Both sides, however, seemed to agree that they wanted the opportunity to get their people to the polls.

Gus Satcher, speaking as an individual, said how the community deals with the issue will say a lot on how it is perceived in other areas. “In five years, is our Chamber of Commerce brochure going to say ‘Come to Pflugerville. We have a Wal-Mart?’” he asked. “Having a horse race track will make us a destination, not just a place. Holding the referendum will serve at least one function: it will deny the small group that opposes it their attempt to hijack ownership of public opinion.”

But Bruce Wood, leader of PPP, says he is confident that his group, mostly members of several local churches, would win such a vote. “We have put a lot of time and effort into letting people know what this (race track) is really all about,” he said. “Some people have tried to paint us as just a small minority of people in the community making lot of noise, but we’re not. We are a diverse group that cuts across all parts of the community.”

The rationale behind holding the non-binding referendum is to give the Texas Racing Commission a definitive word on whether the community supports the race track or not. The Pflugerville City Council has already endorsed the project, but at a recent racing commission hearing, PPP members presented a petition with some 1,500 signatures opposing it. Saying community support is a major component of licensing a race track, the Commission said it needed better proof of community support within the next nine months.

At one point, Council Member Chuck Laroche floated the idea of allowing the community to initiate the referendum. In order to do that, a group would need to gather signatures of 20 percent of the registered voters in the city, or about 2,600. Several PPP members bristled at the idea, saying they had already spent time knocking on doors to gather signatures for their earlier petition, and felt that requiring them to repeat the process was either a delaying tactic or a deliberate obstacle.

However, Mayor Cat Callen said her concern was that only about 1,000 of the area’s 13,248 registered voted in the last election, and if turnout was similar in February, the referendum would do little to prove support or opposition to the track.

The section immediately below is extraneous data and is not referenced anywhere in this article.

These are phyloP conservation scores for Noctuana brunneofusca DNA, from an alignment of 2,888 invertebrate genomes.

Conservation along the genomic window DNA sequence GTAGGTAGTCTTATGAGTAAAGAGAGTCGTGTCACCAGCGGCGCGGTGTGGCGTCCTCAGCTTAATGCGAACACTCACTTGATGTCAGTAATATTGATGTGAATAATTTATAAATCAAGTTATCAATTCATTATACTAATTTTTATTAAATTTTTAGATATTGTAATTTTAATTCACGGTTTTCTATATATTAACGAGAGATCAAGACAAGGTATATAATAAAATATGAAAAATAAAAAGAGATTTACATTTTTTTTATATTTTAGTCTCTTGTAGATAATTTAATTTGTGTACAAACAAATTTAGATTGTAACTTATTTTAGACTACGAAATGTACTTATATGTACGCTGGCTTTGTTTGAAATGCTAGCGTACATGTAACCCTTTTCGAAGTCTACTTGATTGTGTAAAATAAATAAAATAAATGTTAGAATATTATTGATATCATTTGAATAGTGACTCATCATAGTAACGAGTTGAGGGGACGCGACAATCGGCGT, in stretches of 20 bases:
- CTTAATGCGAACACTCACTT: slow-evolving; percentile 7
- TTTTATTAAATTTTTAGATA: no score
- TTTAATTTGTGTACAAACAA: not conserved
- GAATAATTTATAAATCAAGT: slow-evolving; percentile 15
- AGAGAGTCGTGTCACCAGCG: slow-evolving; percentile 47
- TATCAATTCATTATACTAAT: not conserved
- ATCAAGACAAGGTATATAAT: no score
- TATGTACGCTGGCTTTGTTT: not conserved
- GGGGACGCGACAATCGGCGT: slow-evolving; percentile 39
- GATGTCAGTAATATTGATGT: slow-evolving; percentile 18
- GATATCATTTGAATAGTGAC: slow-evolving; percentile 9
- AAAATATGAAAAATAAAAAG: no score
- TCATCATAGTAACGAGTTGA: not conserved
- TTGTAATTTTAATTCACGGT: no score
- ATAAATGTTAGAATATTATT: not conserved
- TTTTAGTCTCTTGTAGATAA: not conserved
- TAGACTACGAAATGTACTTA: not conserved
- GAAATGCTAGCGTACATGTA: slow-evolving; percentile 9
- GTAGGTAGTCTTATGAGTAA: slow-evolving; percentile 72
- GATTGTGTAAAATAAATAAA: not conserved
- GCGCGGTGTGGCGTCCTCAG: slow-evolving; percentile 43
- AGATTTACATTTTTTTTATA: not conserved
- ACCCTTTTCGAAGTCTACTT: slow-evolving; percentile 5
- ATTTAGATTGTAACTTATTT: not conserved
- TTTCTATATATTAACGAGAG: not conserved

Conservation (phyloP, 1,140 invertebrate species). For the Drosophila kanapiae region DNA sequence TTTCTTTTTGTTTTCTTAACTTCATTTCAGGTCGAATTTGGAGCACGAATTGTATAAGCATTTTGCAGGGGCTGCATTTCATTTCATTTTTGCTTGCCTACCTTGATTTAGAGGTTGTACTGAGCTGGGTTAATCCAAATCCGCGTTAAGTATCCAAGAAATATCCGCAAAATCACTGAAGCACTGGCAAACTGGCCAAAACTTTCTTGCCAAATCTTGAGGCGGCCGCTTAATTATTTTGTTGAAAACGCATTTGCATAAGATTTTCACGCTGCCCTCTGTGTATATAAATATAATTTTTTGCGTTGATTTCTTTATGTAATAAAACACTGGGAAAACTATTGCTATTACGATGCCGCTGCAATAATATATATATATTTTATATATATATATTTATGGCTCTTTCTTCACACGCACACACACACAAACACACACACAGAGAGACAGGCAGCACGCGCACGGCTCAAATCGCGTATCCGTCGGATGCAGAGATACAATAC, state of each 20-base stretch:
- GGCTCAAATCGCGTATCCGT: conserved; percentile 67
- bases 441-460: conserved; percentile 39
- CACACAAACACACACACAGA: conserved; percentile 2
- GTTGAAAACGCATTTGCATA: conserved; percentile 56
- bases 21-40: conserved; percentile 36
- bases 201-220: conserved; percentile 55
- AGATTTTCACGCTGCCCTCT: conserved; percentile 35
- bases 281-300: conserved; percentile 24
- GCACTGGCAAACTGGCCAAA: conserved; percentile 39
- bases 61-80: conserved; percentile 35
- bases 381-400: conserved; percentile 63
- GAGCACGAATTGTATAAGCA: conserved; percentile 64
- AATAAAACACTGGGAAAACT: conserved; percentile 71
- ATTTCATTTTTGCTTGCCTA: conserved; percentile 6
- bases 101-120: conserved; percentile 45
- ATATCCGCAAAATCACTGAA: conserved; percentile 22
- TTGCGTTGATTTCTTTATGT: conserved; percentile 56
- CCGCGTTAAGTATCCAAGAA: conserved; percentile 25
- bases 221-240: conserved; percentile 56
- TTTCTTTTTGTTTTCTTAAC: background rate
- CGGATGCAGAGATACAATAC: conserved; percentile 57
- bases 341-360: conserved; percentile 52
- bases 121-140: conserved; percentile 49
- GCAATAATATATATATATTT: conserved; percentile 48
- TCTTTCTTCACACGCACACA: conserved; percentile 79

Council Member David Seeker, the lone “no” vote on the referendum, said he wasn’t sure what it would indicate. “What message will the racing commission get from the result?” he asked. “If the vote is 55-45 percent, will they that see that as overwhelming community support, or just that we are divided? We were elected to make this decision, and we have made it. If we hold a referendum every time someone disagrees with our decision, we’ll tie our hands and the hands of every Council that follows us.”

PPP’s Wood reminded the Council of his group’s displeasure with their support of the race track, and hinted broadly that if they did not approve the referendum, there could be political repercussions. “I’ve been reading the City Charter, and while it may take 20 percent of registered voters to get a referendum on the ballot, it only takes 10 percent to get a recall. Maybe we could vote on both at the same time.

County looks at regulations, expenses

Ordinances could help rural residents

A number of regional efforts for Travis County will come to fruition in coming weeks, including anticipated proposals to broaden the county’s powers to regulate water quality.

At yesterday’s County Commissioners’ meeting, Transportation and Natural Resources Executive Director Joe Gieselman presented a list of 20 regional planning projects narrowed down to the six most crucial ones for the county that will require actions or expenditures from the Court. At the top of the list was the extension of water lines out Hamilton Pool Road.